Napisala i przyslala Basia Jaworski
On 17 December 2019 Ludwig van Beethoven will celebrate his 250th birthday. An occasion this big calls for a big party, so that is what we will get. There will be an abundance of concerts, recitals and recordings to choose from. Of all the projects we are about to be inundated with, there is one that appeals to me personally the most: the recording of all of his piano sonatas by Igor Levit.
What do we know about Igor Levit? He was born in 1987 in Gorky (now Nizhny Novgorod) in Russia. He started piano lessons at the age of three and had already achieved enormous successes as a child. In 1995 the Levit family left for Germany, where he graduated from the Hochschule für Musik, Theater und Medien Hannover in 2009. I heard him for the first time on recordings from the Arthur Rubinstein International Piano Master Competition in Tel Aviv in 2005. At that time he was the youngest participant ever and he won the second prize, the chamber music prize, the audience prize and the prize for the best performance of a contemporary work. He looked timid and shy, but as an audience member you were not only enchanted by him but also drawn to him.
Levit plays Beethoven in Tel Aviv:
I decided to follow this young artist as much as possible. When Sony contracted him and they brought out an album with Beethoven’s late piano sonatas, I was extremely pleased! It was a huge gamble for Sony. Imagine: when you’re in your twenties choosing Beethoven’s last five piano sonatas for your debut album! You really need to have guts to do that. But it could also be conceived as arrogant. Didn’t most pianists have to wait until they reached a certain age to try their hand at the last sonatas?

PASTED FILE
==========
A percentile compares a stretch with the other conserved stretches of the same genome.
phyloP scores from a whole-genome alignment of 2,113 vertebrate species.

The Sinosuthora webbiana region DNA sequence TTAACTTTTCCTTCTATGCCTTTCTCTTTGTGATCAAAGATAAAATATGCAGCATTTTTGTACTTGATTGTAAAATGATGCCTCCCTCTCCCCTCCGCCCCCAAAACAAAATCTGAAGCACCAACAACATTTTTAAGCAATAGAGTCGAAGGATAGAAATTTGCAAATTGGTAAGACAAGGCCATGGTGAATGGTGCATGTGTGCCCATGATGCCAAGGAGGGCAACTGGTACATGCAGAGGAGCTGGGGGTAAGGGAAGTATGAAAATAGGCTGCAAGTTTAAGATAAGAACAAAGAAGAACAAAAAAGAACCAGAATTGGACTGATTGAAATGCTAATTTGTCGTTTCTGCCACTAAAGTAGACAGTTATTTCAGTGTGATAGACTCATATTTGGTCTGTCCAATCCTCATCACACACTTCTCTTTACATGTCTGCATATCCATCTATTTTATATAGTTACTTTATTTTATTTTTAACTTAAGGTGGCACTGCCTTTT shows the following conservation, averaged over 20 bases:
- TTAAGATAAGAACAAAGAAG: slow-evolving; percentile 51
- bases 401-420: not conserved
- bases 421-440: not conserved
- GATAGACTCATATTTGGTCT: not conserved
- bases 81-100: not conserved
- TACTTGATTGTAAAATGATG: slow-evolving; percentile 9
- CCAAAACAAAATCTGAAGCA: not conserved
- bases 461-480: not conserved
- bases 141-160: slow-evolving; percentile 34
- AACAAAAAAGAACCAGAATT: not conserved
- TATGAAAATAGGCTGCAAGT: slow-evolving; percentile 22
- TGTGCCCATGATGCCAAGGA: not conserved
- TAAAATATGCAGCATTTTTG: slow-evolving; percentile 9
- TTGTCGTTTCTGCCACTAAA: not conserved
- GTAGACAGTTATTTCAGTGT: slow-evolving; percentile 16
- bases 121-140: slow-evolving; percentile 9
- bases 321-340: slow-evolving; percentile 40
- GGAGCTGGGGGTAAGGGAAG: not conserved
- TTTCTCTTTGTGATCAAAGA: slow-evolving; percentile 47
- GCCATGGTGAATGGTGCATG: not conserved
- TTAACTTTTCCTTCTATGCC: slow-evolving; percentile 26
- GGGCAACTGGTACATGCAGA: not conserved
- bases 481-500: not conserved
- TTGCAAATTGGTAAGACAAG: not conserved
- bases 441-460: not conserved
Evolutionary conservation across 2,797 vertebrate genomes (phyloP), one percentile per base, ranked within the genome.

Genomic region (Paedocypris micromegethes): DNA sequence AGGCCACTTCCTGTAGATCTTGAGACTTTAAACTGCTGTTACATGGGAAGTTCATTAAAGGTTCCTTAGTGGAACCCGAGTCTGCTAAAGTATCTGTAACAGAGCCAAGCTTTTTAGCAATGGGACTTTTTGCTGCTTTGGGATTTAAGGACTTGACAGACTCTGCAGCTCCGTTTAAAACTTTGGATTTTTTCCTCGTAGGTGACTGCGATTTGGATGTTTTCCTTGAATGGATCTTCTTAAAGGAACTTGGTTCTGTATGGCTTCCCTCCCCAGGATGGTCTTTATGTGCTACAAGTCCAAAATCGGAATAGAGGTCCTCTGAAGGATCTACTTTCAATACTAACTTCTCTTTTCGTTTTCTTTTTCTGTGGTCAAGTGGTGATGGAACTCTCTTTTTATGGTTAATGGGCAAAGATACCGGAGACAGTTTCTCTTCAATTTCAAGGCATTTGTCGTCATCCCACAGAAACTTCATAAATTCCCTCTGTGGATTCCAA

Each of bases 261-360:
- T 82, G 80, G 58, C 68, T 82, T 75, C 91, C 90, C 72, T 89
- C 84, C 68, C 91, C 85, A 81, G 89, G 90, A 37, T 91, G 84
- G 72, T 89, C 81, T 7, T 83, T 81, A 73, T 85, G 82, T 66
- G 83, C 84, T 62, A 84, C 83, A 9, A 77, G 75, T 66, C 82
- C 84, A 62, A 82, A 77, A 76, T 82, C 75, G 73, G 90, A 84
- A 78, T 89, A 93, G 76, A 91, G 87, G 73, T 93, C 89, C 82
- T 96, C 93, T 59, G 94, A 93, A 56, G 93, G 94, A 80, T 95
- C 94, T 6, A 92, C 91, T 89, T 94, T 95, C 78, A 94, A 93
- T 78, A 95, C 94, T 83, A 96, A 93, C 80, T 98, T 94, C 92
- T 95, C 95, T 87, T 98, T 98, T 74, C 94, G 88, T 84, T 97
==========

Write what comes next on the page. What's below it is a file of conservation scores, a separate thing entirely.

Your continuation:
The result was overwhelming. The album won several prizes in 2014, including an ECHO Klassik, when that prize was still taken seriously. And the prizes continued: in October 2015 his CD with works by Bach, Beethoven and Rzewsky was chosen as Recording of the Year at the 2016 Gramophone Classical Music Awards. In 2018 Levit received the prestigious Gilmore Award and was named the Royal Philharmonic Society’s ‘Instrumentalist of the Year’.